This first year of Growing Math, a major request we have gotten from teachers is more information on how they could use it’s a platform for students with special needs. So here are several ideas on how to use the games. See next post for modified lesson ideas.
Never fear, if you are not in one of the Growing Math states you can still use all of these games. All the ideas apply to you as well.
Start the students in a game that is two or three years below their grade level in math standards.
The games are designed to be of interest to students across a three to four year age range. For example, Fish Lake teaches fractions. You can tell by the gameplay that it is designed to be played by players about 11 years old and older. We’ve even had a couple of professional gamers play it with the higher-scoring player having a donation made to the charity of their choice. Fish Lake can be played on an iPad or a Mac or Windows computer, again like a real game, not like a ” school game”. It’s available on Steam which is a platform used to download PC games.
If you only have Chromebooks, Forgotten Trail is another option.
The math taught is at the 5th to 6th grade level, but the storyline and gameplay is designed to appeal to anybody again from about 11 years old and up. Here’s a clip from Forgotten Trail to show you what I mean.
What if I have students who have not yet mastered multiplication?
If you’re using Chrome books like most people, Making Camp Premium covers multiplication and division. However, it also covers Ojibwe history and culture. We even have some adults playing it.
Do you have foreign languages at your school?
Making Camp Bilingual teaches multiplication and division, in English and Spanish. It is used in some Spanish classes as an interesting way to increase vocabulary. Your students can play it in Spanish or English. Just click the button at the top left of the screen to change the language.
Obviously, Making Camp Bilingual and our other games available in Spanish are also a major asset for English language learners whose achievement in mathematics might be limited by lack of fluency in English.
There are also the augmented reality apps that you can use with a phone or tablet.
Reminder: You need to print out the cards to use these.
I give you that reminder having been the teacher who sometimes has planned lesson and then found out at the last minute that I needed to print out worksheets, instructions or other materials.
Math: The Universal Language – Lakota (in English and Lakota) and Math: The Universal Language -Augmented Reality (English/ Spanish) include the most multiplication problems that students most frequently get wrong. Math: The Universal Language -Dakota covers division problems.
What about students who are non-readers?
We don’t make games specifically for non-readers, however, our games, particularly the Making Camp series are used in classrooms with non-readers. And isn’t that the point of full inclusion? To have the students in the regular classroom doing the same or modified activities with the rest of the class. So what do teachers do? One thing that the teacher, or often the aide, will do is to help the student login, then they can watch the introduction to the game without assistance. When they get to the choice screen oh, they are instructed to select the LIFE choice and watch each video. At the end, the aid can read them the question and asked the student what they think the answer is. After a student has earned a number of points, he or she can then go to the Trading Post and select the items that they would like for their wigwam, tipi or hogan.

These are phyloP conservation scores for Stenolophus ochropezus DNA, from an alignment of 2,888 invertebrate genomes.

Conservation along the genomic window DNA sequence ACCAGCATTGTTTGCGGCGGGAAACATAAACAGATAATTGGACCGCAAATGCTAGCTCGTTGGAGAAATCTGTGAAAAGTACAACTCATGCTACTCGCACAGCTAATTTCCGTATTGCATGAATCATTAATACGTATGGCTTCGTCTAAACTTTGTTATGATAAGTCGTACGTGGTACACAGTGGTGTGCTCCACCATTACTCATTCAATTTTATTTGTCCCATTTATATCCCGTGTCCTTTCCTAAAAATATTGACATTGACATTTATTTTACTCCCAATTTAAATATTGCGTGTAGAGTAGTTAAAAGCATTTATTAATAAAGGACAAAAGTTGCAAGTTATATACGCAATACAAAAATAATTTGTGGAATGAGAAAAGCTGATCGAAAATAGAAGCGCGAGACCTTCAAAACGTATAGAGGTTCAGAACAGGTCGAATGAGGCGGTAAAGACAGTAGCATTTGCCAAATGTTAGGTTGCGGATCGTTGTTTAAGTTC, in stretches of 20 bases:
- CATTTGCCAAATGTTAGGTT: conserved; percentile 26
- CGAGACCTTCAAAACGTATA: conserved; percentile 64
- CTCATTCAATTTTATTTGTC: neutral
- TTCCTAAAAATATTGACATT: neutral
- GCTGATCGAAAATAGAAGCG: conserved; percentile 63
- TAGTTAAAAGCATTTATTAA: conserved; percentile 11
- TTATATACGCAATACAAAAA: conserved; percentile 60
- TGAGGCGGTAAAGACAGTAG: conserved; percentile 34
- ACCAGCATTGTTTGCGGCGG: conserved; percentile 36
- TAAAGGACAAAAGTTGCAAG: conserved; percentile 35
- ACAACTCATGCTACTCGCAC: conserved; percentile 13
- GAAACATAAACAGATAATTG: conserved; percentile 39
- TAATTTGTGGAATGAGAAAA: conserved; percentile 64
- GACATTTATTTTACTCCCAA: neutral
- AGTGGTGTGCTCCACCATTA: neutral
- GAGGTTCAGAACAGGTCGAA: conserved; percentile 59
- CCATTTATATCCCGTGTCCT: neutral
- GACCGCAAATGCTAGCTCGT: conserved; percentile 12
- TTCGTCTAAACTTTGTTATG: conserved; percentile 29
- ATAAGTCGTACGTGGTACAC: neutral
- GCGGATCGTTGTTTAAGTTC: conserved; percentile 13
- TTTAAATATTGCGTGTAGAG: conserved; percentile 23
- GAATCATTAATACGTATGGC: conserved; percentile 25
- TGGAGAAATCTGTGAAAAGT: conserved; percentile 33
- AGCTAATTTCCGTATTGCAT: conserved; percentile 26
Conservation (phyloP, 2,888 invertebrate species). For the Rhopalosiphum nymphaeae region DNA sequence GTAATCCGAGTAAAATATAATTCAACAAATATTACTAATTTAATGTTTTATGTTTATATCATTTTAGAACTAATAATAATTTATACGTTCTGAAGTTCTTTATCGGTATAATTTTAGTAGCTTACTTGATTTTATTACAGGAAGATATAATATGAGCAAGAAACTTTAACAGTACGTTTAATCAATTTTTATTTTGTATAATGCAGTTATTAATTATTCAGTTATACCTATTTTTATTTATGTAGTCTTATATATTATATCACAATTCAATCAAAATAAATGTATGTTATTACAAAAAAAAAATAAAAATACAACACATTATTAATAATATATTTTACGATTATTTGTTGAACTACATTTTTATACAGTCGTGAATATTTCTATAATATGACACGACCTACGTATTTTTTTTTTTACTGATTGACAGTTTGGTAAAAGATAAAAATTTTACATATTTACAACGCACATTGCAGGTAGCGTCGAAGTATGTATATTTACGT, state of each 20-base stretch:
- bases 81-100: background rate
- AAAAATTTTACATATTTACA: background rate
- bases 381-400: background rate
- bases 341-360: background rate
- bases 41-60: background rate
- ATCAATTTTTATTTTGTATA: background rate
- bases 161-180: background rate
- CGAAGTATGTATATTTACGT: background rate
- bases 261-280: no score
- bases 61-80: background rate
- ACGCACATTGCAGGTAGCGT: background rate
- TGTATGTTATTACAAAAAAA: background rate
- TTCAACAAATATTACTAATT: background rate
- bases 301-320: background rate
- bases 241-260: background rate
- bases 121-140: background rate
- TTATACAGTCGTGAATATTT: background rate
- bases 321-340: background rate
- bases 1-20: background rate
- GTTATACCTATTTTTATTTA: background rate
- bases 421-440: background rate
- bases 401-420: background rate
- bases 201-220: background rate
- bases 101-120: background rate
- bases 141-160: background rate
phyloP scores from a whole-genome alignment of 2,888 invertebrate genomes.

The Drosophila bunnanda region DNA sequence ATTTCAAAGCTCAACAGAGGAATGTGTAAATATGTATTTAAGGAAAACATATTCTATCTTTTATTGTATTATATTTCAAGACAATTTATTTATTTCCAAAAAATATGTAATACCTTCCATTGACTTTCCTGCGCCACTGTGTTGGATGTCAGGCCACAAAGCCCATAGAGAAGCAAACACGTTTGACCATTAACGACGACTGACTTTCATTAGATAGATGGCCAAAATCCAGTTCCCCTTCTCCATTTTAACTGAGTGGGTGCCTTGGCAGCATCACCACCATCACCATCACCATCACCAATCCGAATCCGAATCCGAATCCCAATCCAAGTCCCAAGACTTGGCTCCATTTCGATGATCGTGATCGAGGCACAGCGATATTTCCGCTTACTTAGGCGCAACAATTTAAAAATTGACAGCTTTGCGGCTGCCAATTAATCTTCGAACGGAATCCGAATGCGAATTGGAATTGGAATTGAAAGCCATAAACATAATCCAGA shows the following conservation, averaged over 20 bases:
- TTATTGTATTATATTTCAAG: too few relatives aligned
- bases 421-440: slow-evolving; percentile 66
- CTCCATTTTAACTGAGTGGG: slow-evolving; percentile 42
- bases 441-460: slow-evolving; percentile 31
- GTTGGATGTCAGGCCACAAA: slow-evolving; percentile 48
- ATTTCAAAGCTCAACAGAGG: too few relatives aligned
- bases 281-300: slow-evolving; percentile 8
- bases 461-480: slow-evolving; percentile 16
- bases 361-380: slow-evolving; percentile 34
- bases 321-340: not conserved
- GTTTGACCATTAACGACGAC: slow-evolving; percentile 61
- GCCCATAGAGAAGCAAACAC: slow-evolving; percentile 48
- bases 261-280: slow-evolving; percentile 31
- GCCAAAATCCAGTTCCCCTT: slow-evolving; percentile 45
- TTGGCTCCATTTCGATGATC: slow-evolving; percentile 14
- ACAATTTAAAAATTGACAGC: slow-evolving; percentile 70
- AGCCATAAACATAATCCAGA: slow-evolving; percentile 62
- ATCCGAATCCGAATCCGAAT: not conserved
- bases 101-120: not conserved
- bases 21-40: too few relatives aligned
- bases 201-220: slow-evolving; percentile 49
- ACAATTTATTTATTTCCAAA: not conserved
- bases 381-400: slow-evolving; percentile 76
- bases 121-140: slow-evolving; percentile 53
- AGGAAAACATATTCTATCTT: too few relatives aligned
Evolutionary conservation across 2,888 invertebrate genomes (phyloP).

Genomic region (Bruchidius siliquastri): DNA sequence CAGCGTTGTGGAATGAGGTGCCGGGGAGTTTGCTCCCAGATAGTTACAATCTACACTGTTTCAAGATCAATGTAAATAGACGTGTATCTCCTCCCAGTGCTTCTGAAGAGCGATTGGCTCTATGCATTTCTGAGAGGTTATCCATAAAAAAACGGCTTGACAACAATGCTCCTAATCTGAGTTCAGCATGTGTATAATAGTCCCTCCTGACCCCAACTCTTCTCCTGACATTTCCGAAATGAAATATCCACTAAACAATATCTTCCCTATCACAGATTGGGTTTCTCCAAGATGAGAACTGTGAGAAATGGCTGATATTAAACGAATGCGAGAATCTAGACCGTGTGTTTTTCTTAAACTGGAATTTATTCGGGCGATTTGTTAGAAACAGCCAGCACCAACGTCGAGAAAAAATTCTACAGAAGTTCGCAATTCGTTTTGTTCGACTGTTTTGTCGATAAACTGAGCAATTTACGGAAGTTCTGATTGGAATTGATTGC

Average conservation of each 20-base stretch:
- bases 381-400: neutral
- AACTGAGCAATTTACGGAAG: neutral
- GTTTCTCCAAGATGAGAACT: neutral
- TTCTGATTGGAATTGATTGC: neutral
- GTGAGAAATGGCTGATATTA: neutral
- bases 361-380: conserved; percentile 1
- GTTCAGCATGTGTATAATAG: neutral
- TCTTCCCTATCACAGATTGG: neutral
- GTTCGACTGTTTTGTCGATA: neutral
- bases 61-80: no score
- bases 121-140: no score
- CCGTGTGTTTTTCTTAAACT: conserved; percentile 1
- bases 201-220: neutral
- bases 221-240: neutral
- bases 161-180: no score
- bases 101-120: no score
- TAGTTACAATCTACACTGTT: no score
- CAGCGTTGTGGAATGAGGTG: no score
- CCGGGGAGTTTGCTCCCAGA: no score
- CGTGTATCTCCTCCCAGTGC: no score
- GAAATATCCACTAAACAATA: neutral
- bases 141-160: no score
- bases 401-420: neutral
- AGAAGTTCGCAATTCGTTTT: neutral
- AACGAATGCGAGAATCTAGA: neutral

All of the augmented reality apps also have the numbers in English and Dakota, Lakota or Spanish. So students can hold a phone or tablet over a card and see it pop up. Math: The Universal Language AR also shows the word for the number, in Spanish and English. In all of the augmented reality apps
What about a special needs class where none of the children are readers?
The teacher can play the Making Camp games on the smart board or on a computer with a projector, allowing students to come up and touch the different icons to select life and which movie they want to watch. At the end of the video, the teacher can read the question and ask the students what they think the answer is. Students can come to the smart board and select items from the trading post. They can also interact with those items by moving them around to re-decorate their wigwam. Each item when clicked on it gives a fact about its significance in that culture, which the teacher can read to the class and most also have some animation, like the drum playing.
This is also how teachers in K-2 use the Making Camp games when they want to expose their students to the cultural content but their students are not yet at the reading or math level to play the games independently.
For more information on lesson plans for differentiated instruction, from Growing Math, check out this post.